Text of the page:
Why you should get your kids into gemmology this Christmas
If you’re buying for small people this Christmas, here’s a tip – get your kids into gemmology and you’ll be giving them a gift, not just for Christmas but for life.
Visit any natural history museum and you’re guaranteed to find a bunch of children with their noses pressed against the glass cabinets of the gemstone section. It’s not hard to get your kids into gemmology. Kids are like magpies – they love the shiny stuff! In fact I was one of those kids myself. As my readers will know, my fascination with gemstones started early on in life and the 7-year-old me once even quizzed Princess Alexandra on the whereabouts of her sparkly crown (but that’s a story for another day).
The fascination gems hold for children is reflected in how often they appear in children’s literature, films and TV. Harry Potter and the Philosopher’s Stone anyone? Or how about the cult Cartoon Network show Steven Universe, in which gems take human form to protect the earth?
Apart from the emotional pull of gemstones, there are some sound practical reasons why gemmology makes a great hobby for your kids.
For a start, it’s great if you want to stem the tide of plastic tat making its way into your home. Gemstone and mineral samples are not only pretty to look at, for the most part they’re small enough to display on a bedroom shelf or bedside table. Just steer your children away from the monster-sized geodes…
A beginner’s gemstone and mineral collection is also reasonably easy on the wallet. Look in the gift shop in many museums and you’ll find a small selection of samples available from as little as two or three pounds. Chunks of rose quartz, amethyst, labradorite, iron pyrite can all be purchased with pocket money and certainly work out cheaper than the latest collectable toy craze.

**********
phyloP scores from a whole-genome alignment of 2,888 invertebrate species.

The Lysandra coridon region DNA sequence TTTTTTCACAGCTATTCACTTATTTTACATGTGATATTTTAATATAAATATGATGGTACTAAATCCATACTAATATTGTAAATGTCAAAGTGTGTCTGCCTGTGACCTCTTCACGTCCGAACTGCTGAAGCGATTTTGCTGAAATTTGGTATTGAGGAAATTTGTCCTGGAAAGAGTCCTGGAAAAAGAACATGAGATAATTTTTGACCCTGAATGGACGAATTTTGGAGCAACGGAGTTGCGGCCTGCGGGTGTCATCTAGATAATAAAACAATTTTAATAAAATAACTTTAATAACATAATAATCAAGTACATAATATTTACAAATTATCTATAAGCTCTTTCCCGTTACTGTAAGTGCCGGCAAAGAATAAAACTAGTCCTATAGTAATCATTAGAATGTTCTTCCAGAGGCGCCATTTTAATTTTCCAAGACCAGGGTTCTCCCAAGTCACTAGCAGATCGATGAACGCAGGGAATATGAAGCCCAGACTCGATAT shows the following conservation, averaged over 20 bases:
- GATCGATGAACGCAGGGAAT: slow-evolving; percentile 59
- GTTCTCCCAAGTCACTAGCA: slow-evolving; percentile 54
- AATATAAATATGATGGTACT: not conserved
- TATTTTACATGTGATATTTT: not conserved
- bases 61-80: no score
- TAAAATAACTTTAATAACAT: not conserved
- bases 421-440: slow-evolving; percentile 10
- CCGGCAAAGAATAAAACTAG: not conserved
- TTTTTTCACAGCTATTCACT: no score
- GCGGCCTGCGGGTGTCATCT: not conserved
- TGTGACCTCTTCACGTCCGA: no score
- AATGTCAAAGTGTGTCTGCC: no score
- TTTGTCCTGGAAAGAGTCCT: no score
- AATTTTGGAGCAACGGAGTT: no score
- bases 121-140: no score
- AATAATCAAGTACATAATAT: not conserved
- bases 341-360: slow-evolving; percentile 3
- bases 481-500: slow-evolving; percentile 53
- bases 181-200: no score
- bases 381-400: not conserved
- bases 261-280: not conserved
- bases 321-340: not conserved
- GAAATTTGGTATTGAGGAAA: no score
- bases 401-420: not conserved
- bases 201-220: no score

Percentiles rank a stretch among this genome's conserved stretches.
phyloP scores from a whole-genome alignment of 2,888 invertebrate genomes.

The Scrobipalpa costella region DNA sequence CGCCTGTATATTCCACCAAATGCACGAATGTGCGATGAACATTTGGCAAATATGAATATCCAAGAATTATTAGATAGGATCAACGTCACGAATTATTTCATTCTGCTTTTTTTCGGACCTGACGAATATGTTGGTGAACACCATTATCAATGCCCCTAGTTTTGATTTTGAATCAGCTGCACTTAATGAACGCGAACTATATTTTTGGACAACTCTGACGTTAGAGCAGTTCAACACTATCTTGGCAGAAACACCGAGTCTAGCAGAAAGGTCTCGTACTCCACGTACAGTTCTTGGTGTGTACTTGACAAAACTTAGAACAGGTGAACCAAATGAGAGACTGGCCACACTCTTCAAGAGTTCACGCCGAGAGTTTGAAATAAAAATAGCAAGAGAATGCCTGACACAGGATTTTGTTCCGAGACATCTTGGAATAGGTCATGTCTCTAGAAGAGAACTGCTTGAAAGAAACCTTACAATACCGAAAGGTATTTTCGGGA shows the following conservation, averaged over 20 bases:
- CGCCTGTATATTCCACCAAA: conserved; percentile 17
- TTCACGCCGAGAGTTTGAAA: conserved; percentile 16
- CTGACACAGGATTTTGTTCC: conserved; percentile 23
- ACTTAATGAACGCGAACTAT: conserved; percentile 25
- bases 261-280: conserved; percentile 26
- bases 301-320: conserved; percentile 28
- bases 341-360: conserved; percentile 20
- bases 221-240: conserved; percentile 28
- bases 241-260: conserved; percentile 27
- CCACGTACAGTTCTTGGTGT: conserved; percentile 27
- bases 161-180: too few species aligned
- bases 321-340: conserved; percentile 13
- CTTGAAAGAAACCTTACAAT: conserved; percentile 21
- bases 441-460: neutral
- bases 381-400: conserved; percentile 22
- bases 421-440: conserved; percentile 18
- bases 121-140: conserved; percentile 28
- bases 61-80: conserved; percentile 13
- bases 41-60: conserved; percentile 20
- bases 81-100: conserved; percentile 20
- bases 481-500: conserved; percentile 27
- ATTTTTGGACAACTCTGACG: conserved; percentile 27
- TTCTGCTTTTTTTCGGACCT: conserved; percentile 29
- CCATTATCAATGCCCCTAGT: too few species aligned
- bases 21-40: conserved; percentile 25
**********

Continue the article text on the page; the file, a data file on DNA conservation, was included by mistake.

Get your kids into gemmology and you’ll teach them science by stealth. Just by finding out about the different minerals and gemstones in their collection they’ll learn about gemstone formation, chemical structure, light and colour, the way different materials behave… the list goes on. Gemmology won’t simply give them a scientific education either – there’s plenty of history, geography and politics to be found in a collection of gems and minerals, too.
For those kids who are really bitten by the gemstone bug, gemmology can lead to a range of exciting careers in the scientific, business and artistic worlds. Take me for example. Who’d have thought that the little girl fascinated by gems would end up qualifying as a gemmologist, travelling the world and writing a series of books?
To start off your child’s gemmology journey, why not slip this Gemstone Holiday starter kit underneath the tree this Christmas?
Kim Rix, GG GIA
Be sure | Be smart | Buy with confidence